New Delhi: With coronavirus cases rapidly rising in the capital, Delhi can learn lessons from the success of Asia’s biggest slum cluster Dharavi in Mumbai, ThePrint’s Editor-in-Chief Shekhar Gupta said in episode 496 of Cut The Clutter.
Dharavi was a cause of global concern — with nearly a million people living with poor sanitation in a 2.5 kilometre area.
However, authorities managed to slow down the spread of new cases in the slum area, with a number of proactive steps taken as soon as the disease began to spread in the area.
“Half of the people who had fallen sick in Dharavi so far have recovered. Active cases are now coming down. Fresh infections per day are a third of what they were in early May,” Gupta said.
“This, when cases in all of India have quadrupled since early May. India is recording over 10,000 cases per day,” he added.
Delhi, on the other hand, is beginning to look like the new epicentre.
Trajectories changed for Delhi and Mumbai
Mumbai and Delhi were both cities that were expected to be the worst-hit by the Covid-19 pandemic, because the virus thrives where population density is high, Gupta said.
However, over the past month or so, the two cities have changed their trajectories.
Mumbai, which had taken the lead in coronavirus cases earlier, seems to be getting its act together slowly.
“It is not victory yet, but figures in Mumbai are looking less worse than Delhi,” noted Gupta.
The worsening situation in Delhi, on the other hand, has prompted the central government to step in.
The Union Home Minister Amit Shah held a meeting with Delhi Chief Minister Arvind Kejriwal Sunday, along with a group of doctors and the Municipal Corporation of Delhi (MCD), and set up a new crisis plan.
How Covid-19 was tackled in Dharavi
The improvement in Mumbai’s Covid-19 numbers has come from Dharavi, which was expected to become a crisis spot, Gupta said.
“Dharavi is now turning out to be a real success story with lessons not just for the rest of Mumbai and Delhi but also for cities in other countries, particularly poor countries with crowded areas, like Brazil for example,” he added.
The rise of positive cases in Dharavi now is 1.57 per cent a day, while that of Mumbai is about 3 per cent today. Doubling rate in Dharavi is now 44 days while that of Mumbai is 22 days. Doubling time in India for active cases is about 26-27 days.
Preventive measures like social distancing and lockdowns cannot be easily implemented in a place like Dharavi, as people live in close quarters.
To tackle the crisis, the Brihanmumbai Municipal Corporation set up teams to reach out to families door to door. These teams reached out to almost seven lakh people in Dharavi.
The BMC also ran fever clinics to allow people to get themselves checked. They also checked people’s oxygen saturation levels — if it was below 95 per cent, they were taken to quarantine centres where they were looked after.
This was much faster than testing, and in any case it was not possible to test everyone, Gupta said.
The BMC also employed 350 local private practitioners with whom patients had a certain level of comfort.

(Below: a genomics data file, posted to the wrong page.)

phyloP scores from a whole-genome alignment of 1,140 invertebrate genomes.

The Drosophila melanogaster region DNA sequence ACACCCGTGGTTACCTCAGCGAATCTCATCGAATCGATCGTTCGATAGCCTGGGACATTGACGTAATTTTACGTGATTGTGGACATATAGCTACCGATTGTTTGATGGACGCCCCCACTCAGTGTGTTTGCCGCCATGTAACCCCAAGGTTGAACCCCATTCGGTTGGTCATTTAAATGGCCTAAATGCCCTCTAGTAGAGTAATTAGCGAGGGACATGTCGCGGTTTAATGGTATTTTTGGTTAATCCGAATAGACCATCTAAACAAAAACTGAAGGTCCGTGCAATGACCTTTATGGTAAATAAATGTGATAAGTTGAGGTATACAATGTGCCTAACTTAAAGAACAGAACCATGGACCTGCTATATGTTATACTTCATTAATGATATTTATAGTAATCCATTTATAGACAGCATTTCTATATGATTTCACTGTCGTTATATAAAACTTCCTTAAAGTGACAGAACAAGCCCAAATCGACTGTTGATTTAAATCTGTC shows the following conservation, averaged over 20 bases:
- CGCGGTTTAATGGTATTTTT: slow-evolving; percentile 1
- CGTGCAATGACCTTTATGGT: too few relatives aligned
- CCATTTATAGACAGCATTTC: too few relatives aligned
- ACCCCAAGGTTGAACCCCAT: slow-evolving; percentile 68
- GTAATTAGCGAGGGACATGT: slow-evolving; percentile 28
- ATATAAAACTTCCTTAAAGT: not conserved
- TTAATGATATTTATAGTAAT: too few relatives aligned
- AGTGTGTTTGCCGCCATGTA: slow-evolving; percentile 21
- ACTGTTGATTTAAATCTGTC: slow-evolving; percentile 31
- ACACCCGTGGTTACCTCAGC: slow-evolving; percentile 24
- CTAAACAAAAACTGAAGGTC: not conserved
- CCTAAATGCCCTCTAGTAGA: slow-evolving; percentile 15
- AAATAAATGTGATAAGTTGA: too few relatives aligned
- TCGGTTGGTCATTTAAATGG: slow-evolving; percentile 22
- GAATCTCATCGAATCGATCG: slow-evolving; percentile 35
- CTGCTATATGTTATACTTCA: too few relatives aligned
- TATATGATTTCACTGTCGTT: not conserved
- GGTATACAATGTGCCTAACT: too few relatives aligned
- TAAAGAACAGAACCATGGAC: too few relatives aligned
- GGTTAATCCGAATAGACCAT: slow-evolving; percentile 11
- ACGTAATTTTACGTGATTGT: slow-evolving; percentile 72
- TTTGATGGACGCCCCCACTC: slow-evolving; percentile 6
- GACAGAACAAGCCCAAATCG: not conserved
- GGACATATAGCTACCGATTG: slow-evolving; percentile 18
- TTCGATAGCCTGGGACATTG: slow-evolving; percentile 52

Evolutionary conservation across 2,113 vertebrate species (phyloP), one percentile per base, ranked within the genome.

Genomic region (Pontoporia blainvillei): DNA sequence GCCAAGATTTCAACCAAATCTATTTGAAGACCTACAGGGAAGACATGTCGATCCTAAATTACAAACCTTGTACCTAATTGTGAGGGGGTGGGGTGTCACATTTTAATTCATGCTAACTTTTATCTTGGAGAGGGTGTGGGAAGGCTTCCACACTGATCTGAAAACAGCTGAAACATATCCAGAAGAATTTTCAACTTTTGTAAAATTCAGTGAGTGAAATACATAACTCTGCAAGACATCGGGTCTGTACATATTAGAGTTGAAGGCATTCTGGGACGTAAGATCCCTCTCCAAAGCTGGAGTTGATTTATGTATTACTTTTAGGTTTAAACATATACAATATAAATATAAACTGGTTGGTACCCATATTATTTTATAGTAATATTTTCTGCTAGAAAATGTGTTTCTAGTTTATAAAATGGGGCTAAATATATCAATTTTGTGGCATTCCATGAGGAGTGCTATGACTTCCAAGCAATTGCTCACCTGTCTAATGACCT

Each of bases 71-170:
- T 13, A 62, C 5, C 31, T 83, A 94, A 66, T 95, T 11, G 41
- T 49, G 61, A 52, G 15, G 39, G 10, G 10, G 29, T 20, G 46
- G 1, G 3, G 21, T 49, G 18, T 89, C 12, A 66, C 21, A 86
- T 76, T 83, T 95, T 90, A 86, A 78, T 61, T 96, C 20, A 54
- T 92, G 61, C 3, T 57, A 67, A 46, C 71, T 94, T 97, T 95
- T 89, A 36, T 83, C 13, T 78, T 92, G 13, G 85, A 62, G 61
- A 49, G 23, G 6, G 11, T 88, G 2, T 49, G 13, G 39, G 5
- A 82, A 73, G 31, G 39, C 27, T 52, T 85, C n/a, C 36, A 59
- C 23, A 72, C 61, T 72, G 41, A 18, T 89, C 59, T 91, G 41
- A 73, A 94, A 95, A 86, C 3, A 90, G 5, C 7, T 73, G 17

If someone was found to have symptoms, they could volunteer to be quarantined even without getting tested. Local clubs and schools were converted into quarantine facilities where free food and health check ups were provided throughout the day.
About 2,000 older people were taken to protective quarantine. By the beginning of June, there were no deaths in Dharavi.
“It’s only now that about 5-6 people have died in the last three or four days. So it’s not as if the story’s over. But there is a big change,” Gupta said.
Delhi is testing too little
Meanwhile in Delhi, seven of its districts are among the 15 worst-affected districts in India. Yet, the city is not conducting enough tests.
“One indication of whether you are testing enough or not is based on your test positivity rate. If your test positivity rate goes above 10 per cent, you should start testing more,” Gupta said.
Test positivity rate is the percentage of tests that turn out positive for SARS-CoV-2, the coronavirus that causes Covid-19. If the rate is too high, it indicates that only the sickest are being tested and a large section of the population could be missing out.
In the last week, India conducted approximately a million tests, out of which about 76,000 are positive — which means India’s test positivity rate (TPR) is about 7.7 per cent.
In Mumbai, the TPR is around 29 per cent, and it is decreasing.
“The city has now allowed the private labs to test direct contacts of those who have been tested positive. So far, only people who showed symptoms of Covid-19 were being tested,” Gupta said.
“Meanwhile, the TPR for Delhi’s districts are very high,” he added.
Delhi’s Shahdara district has a TPR of 75.4 per cent, Southeast Delhi’s TPR is 63.4 per cent, Northeast has a TPR of 57.1 per cent, East Delhi is 45.1, North Delhi is 44.21, Northwest Delhi is 44.2 per cent, North Delhi is 39.2 per cent, Southwest Delhi has a TPR of 34.9 per cent while Central Delhi’s TPR is 34.2.
The home minister announced Sunday that in the next two days, testing in Delhi will be doubled, Gupta said.
Delhi has to learn from what Mumbai has done in Dharavi and has to start chasing the virus, Gupta added.
Several levels of governments make things harder for Delhi
Delhi has peculiar problems, Gupta said.
The national capital’s government is separate from its Municipal Corporation. While the state government is run by the Aam Aadmi Party, MCD is with the BJP. The central government also has special powers over Delhi, while the lieutenant governor of Delhi has executive powers.
The lieutenant governor is the chief executive of the city, unlike in Maharashtra and other states, where the governor is titular.
“Within all those limitations and complications, it is important that Delhi gets its act together,” Gupta said.
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